Abstracts – Browse Results

Search or browse again.

Click on the titles below to expand the information about each abstract.
Viewing 17 results ...

Baharudin, M R, Nasruddin, H N, Rahman, A A, Mahadi, M R and Noor, S B M (2018) Numerical model for individual time calculation for evacuation among secondary students. International Journal of Building Pathology and Adaptation, 36(05), 450–70.

Chung, H C P and Adeyeye, K (2018) Structural flood damage and the efficacy of property-level flood protection. International Journal of Building Pathology and Adaptation, 36(05), 471–99.

Esteves, I C, Medeiros-Junior, R A and Medeiros, M H (2018) NDT for bridges durability assessment on urban-industrial environment in Brazil. International Journal of Building Pathology and Adaptation, 36(05), 500–15.

Gluch, P and Svensson, I (2018) On the nexus of changing public facilities management practices: purposive and co-creative actions across multiple levels. Construction Management and Economics, 36(05), 259–75.

Green, S D, Harty, C, Elmualim, A A, Larsen, G D and Kao, C C (2008) On the discourse of construction competitiveness. Building Research & Information, 36(05), 426–35.

Hartmann, A, Reymen, I M M J and Van Oosterom, G (2008) Factors constituting the innovation adoption environment of public clients. Building Research & Information, 36(05), 436–49.

Lee, C and Moudon, A V (2008) Neighbourhood design and physical activity. Building Research & Information, 36(05), 395–411.

  • Type: Journal Article
  • Keywords: active living; built environment; cycling; design; health; neighbourhood; physical activity; public health; spatial configuration; urban design; walking; well-being
  • ISBN/ISSN: 0961-3218
  • URL: https://doi.org/10.1080/09613210802045547
  • Abstract:
    Health problems related to physical inactivity have become a global health challenge affecting people from the full spectrum of income, age, and ethnicity. This paper examines if neighbourhood environments are associated with physical activity, especially walking and cycling. It analyses 608 respondent survey data from Washington State in the US and Geographic Information System-derived measures of the neighbourhood environment. Respondents reported traffic volume to be the most significant barrier, and good lighting to be the most important facilitator of walking and cycling. Utilitarian destinations, such as grocery stores, restaurants, retail stores and convenience stores, were significant correlates of walking and moderate-intensity physical activities, while housing type, sports facility and transportation infrastructure were correlated with vigorous physical activities. Active people rated higher for their neighbourhood attributes including safety, visual quality, knowing neighbours, seeing many other people walking and cycling, and the availability of sports facilities, parks, and bike racks. Simple interventions such as street lighting, pavements/sidewalks, street trees, benches, bike lanes or trails, bike racks, and traffic-calming devices appeared to hold some promise in promoting physical activities in neighbourhoods. Long-term solutions should include strategies to enhance overall aesthetics, safety, accessibility, street connectivity, and social interactions among neighbours.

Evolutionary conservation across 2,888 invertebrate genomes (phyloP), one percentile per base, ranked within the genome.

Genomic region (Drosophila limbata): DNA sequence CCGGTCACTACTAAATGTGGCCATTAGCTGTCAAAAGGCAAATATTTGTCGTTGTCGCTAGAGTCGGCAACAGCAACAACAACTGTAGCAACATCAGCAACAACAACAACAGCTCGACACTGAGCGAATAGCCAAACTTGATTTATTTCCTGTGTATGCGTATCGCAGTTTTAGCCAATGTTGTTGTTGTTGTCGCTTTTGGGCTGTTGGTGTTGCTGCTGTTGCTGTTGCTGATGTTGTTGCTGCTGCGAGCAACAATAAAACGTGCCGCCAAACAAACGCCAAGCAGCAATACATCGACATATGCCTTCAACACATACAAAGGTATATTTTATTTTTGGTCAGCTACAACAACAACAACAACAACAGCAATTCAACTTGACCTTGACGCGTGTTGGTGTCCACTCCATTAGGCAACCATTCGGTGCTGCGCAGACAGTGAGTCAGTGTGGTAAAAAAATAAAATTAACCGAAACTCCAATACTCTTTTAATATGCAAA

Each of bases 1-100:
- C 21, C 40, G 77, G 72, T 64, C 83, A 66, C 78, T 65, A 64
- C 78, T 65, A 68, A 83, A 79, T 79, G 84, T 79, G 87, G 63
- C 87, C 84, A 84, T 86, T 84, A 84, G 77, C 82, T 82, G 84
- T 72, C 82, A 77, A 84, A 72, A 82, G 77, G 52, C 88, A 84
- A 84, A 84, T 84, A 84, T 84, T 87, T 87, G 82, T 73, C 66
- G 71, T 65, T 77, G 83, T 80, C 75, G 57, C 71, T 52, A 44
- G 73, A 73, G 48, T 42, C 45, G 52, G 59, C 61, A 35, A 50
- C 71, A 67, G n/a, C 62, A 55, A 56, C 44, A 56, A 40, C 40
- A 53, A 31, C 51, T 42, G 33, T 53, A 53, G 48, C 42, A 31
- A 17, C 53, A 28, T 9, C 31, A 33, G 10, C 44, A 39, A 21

Loosemore, M and Bridgeman, J (2018) The social impact of construction industry schools-based corporate volunteering. Construction Management and Economics, 36(05), 243–58.

Malmqvist, T (2008) Environmental rating methods: selecting indoor environmental quality (IEQ) aspects and indicators. Building Research & Information, 36(05), 466–85.

McDermott, V, Zhang, R P, Hopkins, A and Hayes, J (2018) Constructing safety: investigating senior executive long-term incentive plans and safety objectives in the construction sector. Construction Management and Economics, 36(05), 276–90.

Moon, H J and Augenbroe, G (2008) Empowerment of decision-makers in mould remediation. Building Research & Information, 36(05), 486–98.

Oswald, D, Sherratt, F, Smith, S D and Hallowell, M R (2018) Exploring safety management challenges for multi-national construction workforces: a UK case study. Construction Management and Economics, 36(05), 291–301.

Palaneeswaran, E, Love, P E D, Kumaraswamy, M M and Ng, T S T (2008) Mapping rework causes and effects using artificial neural networks. Building Research & Information, 36(05), 450–65.

Sanni-Anibire, M O, Hassanain, M A, Mahmoud, A S and Ahmed, W (2018) An evaluation of the functional performance of research and academic laboratories using the space syntax approach. International Journal of Building Pathology and Adaptation, 36(05), 516–28.

Sartori, I, Bergsdal, H, Muller, D B and Brattebo, H (2008) Towards modelling of construction, renovation and demolition activities: Norway's dwelling stock, 1900–2100. Building Research & Information, 36(05), 412–25.

Shirleyana, Hawken, S and Sunindijo, R Y (2018) City of Kampung: risk and resilience in the urban communities of Surabaya, Indonesia. International Journal of Building Pathology and Adaptation, 36(05), 543–68.

Yazdani Mehr, S and Wilkinson, S (2018) Technical issues and energy efficient adaptive reuse of heritage listed city halls in Queensland Australia. International Journal of Building Pathology and Adaptation, 36(05), 529–42.